When I created the goal at the end of 2016, I had just finished my 24-book goal and wanted to up my game for 2017. I decided on 36 books; it made sense to just add one book per month. But then January went by and I had already read eight books. I thought, “Hell, at this rate, I could make it to 100.”

In hindsight, I had mixed feelings about that decision because of the distractions of life often put me behind schedule, working to catch up. At the same time I am both troubled by the number of weekends given up in order to stay on schedule, and thankful for the times I disconnected completely from the world to melt into a book. I once spent an afternoon in a hammock at the park finishing nearly all of Dan Brown’s Origin. In the end, I am resolved to contentedness, which spurred me to write this post and detail the lessons I learned. It might also have perhaps me to change my goal next year and look at how to write a book instead of reading one! I’m sure I’ll keep reading an obscene amount of books from start to finish, but there is something captivating me about starting my own.

To answer a question some readers may have, my favorite and least favorite books of those I read were both biographies, interestingly enough. That may say something about my idea of how much of a social (and judgmental) species we are; or at least, I am.

My favorite book: Elon Musk by Ashlee Vance

There is something about the way Musk thinks about the world that is captivating. Watching interviews with him and seeing what his companies are doing have new meaning after reading this book. He sees a vision 100 steps out and works backward to what will be needed today to accomplish that goal. He sees a life for humans into the far-reaching future that must account for what is happening today. Musk chose Vance to be the one who got inside access and nearly unlimited interview time to discuss his life. With that, Vance captured the brilliance of what this native South African went through to become who he is today, and where he is going in the future.

Least favorite book: The Black Count by Tom Reiss

This book is about Thomas-Alexandre Dumas. If that name sounds vaguely familiar, it’s because he’s the father of Alexandre Dumas, author of The Three Musketeers. The book attempts to detail the war hero’s life, and in a way, it does that. The issue I took with Reiss’ book is that it is filled with war history outside of Dumas’ life. It was difficult to keep track of what was happening at times because of the immense amount of fact listing. The book runs over 400 pages and is a great piece on French war history with the narrative of Dumas, but if it was just about Dumas, it could’ve been half the length, if not less. Also, I care not that it won the Pulitzer. My guess is that it won because of what the book is about, not what its intention was.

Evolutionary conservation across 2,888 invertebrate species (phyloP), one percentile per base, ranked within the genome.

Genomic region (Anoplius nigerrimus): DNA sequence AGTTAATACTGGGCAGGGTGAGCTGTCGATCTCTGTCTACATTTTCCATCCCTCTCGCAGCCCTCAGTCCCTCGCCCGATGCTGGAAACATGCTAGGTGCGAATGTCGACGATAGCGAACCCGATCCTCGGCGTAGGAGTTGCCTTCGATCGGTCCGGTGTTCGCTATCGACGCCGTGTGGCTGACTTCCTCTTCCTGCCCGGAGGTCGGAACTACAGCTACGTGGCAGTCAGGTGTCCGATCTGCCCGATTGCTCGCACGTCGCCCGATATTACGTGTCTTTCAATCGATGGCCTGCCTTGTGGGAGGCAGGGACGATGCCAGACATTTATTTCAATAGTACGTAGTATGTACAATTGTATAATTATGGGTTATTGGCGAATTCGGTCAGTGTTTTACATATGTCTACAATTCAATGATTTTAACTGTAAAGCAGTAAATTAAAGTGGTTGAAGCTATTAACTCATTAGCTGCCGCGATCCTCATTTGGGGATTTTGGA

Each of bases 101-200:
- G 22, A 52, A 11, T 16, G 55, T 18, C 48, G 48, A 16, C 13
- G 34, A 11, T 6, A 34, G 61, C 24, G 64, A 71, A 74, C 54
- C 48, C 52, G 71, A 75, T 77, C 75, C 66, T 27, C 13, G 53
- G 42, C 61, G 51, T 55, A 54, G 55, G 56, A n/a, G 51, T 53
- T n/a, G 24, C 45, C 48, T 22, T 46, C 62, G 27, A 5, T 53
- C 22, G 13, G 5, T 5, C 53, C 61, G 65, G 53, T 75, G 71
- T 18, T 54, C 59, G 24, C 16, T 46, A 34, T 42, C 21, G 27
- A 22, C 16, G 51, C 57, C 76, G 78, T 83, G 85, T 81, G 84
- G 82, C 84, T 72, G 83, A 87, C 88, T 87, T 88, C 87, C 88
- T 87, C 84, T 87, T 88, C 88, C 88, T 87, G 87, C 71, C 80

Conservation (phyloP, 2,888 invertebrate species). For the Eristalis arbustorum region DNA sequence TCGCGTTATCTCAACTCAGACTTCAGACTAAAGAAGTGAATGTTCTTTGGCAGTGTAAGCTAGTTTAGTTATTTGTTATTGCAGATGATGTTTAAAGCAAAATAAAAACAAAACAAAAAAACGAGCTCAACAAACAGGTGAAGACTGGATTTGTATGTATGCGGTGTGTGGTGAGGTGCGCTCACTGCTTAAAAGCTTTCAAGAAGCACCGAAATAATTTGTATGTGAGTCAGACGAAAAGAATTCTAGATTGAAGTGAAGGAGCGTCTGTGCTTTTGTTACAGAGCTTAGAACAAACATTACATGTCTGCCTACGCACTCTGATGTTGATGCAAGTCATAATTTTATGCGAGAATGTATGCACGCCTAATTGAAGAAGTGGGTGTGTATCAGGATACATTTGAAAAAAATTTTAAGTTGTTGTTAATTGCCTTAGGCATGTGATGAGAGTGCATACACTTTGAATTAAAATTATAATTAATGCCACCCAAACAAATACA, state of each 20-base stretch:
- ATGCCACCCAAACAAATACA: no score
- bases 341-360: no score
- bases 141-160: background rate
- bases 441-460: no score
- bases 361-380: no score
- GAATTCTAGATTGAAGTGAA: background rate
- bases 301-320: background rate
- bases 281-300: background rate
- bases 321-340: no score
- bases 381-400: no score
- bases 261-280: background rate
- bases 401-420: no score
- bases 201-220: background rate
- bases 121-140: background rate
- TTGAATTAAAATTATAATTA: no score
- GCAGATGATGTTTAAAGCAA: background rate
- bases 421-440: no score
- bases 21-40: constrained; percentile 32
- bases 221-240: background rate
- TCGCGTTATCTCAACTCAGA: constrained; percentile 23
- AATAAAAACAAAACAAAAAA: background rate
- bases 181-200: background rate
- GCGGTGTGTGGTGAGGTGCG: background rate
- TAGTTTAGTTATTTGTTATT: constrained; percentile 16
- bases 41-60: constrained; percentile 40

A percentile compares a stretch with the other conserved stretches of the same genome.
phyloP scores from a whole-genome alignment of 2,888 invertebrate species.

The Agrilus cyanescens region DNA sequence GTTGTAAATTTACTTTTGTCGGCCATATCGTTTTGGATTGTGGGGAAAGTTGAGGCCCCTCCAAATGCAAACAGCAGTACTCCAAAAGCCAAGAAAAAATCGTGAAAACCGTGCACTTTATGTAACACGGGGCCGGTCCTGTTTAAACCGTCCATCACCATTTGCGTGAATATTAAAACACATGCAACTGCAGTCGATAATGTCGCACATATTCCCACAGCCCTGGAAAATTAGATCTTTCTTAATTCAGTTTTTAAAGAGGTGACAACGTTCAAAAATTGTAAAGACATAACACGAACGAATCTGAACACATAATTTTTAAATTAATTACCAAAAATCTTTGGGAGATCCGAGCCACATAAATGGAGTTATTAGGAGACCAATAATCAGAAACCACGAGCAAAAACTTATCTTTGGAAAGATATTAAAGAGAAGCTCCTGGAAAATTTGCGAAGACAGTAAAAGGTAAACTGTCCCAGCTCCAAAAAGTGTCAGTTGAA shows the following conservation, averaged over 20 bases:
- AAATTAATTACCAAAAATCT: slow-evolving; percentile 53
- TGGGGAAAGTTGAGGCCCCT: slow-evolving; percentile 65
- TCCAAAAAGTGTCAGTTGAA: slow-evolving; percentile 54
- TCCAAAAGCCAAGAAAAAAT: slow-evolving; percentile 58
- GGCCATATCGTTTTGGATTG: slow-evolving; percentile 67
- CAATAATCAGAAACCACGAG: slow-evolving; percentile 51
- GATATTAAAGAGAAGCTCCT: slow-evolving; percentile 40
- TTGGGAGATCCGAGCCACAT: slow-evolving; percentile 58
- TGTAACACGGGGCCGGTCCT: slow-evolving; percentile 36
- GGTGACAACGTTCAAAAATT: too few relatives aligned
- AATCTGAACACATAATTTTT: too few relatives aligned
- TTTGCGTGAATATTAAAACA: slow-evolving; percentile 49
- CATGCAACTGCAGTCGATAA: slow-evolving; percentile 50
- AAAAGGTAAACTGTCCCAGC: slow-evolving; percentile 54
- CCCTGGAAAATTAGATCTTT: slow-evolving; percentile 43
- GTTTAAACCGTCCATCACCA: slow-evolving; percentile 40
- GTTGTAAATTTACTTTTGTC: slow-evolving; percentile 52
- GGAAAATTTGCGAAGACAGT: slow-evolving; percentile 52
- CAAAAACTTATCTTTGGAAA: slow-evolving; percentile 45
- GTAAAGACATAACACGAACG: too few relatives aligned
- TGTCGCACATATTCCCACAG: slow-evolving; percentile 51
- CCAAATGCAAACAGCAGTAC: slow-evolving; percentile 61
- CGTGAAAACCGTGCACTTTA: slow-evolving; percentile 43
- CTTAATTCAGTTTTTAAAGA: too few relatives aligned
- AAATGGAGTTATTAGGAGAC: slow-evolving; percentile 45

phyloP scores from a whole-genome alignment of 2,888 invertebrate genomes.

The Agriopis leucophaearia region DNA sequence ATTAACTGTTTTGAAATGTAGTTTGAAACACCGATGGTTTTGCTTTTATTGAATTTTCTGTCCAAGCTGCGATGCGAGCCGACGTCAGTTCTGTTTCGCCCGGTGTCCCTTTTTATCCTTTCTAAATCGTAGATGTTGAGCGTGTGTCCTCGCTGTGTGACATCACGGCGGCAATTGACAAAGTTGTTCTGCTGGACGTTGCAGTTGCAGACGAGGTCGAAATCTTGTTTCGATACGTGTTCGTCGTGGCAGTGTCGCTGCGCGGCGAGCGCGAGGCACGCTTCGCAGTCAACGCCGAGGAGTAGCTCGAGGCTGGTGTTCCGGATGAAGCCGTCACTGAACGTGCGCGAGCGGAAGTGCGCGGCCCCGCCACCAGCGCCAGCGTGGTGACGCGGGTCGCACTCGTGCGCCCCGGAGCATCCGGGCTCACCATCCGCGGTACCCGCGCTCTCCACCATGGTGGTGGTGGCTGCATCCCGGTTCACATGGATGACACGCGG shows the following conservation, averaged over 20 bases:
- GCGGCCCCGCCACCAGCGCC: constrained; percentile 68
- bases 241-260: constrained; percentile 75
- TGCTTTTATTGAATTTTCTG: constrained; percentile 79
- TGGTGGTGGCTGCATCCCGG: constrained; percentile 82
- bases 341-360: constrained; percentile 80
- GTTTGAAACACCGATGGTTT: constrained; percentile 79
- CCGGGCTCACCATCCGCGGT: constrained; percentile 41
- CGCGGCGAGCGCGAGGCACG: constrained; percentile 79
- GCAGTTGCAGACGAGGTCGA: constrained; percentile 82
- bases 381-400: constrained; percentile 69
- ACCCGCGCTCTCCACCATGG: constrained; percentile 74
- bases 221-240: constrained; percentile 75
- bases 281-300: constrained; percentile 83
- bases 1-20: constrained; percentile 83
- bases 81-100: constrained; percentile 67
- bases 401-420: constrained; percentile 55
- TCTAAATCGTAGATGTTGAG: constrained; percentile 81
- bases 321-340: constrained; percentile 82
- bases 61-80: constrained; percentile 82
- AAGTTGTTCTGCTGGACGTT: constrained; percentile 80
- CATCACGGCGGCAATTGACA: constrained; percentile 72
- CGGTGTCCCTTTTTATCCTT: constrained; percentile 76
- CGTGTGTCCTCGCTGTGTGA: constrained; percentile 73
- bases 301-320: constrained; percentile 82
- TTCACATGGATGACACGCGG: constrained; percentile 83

The Lessons

  1. There are multiples way to accomplish anything. There are a few ideas packed in this one. First, if an author tells you their way is the only way, be wary. I find when I ask for or give advice, that subsequent advice is a mix of various sources and ideas. Second, there are numerous books that say almost the same thing but take slightly different approaches to the topic; Geoffrey Colvin’s Talent is Overrated and Matthew Syed’s Bounce have a lot of overlap in content and concepts. Third, if you’re trying to learn or accomplish something, looking at the subject in different ways can help you form a unique blend of them. You might even come up with your own and write a book about it.
  2. Everyone has an opinion, Even you. Don’t assume the person writing is right, and don’t assume you’re wrong. Likewise, don’t assume you’re right and the author is wrong. Wait, so what should I do? Honestly, you should question everything you read. You may end up agreeing with it, but you’ll stand a lot steadier on that positive decision than blindly thinking that this particular author’s book deal means they’re the last word on the subject. The books I read sometimes took opposing viewpoints and sometimes people I discussed them with vehemently disagreed with the author’s position. If that happens, great – see #3 and #5.

  1. Talking about a book helps you process what you read. Fiction or nonfiction, your brain doesn’t stop managing that incoming information just because you stopped reading. I started taking notes on books as I read. Important information started sticking and combining in ways I had never imagined before. While you’re consuming information (reading or listening), your thoughts are continuously interrupted as you continue down the page. Ever stop reading and stare off into space, trying to sort out what you just read? That’s what I’m talking about here. Except outside of just thinking and processing, you should share with others. This helps you work out ideas that were in rough draft form and need some red-pen-editing that only comes through seeing it out in the open, whether you’re typing it or talking about it.